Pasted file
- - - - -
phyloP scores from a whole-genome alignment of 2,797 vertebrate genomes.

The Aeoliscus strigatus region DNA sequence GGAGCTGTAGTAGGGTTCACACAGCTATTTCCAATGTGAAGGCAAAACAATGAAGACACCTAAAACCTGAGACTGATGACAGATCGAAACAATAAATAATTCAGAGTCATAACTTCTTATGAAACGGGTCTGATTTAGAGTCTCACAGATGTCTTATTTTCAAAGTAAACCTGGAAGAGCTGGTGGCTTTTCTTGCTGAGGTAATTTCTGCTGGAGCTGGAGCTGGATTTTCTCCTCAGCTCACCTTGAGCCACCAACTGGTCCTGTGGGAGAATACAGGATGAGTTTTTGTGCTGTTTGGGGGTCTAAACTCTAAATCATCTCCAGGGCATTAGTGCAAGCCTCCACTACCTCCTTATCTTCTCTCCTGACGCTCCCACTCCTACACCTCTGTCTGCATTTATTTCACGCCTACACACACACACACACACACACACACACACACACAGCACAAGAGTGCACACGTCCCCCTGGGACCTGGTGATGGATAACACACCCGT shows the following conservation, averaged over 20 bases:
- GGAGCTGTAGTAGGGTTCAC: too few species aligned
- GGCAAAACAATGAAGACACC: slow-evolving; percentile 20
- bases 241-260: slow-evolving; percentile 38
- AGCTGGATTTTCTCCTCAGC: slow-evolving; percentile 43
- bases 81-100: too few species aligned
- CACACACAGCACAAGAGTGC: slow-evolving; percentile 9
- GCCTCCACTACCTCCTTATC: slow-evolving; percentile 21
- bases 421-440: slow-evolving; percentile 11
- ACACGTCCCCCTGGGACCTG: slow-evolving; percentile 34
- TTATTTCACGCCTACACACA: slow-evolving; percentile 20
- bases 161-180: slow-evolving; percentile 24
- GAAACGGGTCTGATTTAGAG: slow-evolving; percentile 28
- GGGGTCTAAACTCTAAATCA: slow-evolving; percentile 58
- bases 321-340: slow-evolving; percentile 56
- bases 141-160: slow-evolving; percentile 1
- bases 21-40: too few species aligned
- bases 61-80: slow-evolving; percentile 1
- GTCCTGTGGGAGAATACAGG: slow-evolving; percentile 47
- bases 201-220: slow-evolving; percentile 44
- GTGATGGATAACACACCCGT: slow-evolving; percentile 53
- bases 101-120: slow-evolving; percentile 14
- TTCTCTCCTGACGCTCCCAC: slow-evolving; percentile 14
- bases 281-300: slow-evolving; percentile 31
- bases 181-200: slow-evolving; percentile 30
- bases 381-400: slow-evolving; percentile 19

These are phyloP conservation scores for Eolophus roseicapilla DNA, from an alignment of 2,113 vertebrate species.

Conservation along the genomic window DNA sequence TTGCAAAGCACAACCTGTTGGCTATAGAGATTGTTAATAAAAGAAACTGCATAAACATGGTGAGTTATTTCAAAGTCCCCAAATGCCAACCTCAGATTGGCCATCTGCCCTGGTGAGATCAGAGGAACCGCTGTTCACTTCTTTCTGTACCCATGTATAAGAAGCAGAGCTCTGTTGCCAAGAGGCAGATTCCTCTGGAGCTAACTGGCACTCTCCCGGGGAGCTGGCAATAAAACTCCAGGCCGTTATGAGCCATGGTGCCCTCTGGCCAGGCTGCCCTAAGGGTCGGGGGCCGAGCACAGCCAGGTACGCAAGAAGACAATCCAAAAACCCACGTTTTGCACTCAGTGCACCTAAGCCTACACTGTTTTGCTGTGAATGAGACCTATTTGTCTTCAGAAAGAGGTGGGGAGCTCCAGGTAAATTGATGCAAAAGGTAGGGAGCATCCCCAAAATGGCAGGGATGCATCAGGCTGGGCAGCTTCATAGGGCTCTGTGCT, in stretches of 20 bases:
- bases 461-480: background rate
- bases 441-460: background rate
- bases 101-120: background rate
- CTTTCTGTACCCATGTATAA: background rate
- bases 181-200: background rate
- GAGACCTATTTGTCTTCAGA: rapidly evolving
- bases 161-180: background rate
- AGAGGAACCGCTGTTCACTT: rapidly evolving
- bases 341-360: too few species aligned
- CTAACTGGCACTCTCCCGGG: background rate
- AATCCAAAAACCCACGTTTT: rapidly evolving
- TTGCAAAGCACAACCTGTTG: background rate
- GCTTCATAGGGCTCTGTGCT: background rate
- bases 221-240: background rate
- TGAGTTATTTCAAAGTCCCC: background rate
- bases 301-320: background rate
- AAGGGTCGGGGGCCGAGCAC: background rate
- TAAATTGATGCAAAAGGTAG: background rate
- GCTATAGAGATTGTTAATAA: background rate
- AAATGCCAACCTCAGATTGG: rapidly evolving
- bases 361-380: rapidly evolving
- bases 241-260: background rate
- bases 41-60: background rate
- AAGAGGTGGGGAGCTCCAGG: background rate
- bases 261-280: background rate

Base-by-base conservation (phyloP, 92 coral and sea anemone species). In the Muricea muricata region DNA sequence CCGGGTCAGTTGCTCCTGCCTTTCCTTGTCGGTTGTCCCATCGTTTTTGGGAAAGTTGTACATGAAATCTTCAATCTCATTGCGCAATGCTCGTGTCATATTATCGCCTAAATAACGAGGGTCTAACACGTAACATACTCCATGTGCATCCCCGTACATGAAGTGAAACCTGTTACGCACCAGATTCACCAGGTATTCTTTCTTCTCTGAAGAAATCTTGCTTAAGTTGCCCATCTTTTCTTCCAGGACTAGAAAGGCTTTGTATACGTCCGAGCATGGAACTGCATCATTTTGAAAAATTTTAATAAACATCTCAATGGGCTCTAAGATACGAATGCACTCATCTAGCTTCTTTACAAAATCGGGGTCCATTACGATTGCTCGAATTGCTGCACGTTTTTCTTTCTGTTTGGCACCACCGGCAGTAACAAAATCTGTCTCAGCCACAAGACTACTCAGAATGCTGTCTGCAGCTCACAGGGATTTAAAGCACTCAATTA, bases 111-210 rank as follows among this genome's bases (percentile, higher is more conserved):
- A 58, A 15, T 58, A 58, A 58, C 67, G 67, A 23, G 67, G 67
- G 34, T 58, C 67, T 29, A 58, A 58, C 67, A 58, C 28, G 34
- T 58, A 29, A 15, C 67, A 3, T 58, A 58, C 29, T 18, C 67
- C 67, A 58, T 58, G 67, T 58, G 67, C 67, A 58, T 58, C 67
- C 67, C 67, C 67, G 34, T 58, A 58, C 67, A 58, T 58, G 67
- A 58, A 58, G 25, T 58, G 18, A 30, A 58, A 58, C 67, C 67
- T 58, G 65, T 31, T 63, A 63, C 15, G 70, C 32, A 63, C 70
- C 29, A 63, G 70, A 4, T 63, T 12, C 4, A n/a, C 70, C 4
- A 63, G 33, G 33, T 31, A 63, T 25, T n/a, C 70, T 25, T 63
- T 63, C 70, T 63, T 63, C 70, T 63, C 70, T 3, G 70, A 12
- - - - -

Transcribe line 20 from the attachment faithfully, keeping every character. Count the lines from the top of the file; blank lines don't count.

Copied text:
- GTCCTGTGGGAGAATACAGG: slow-evolving; percentile 47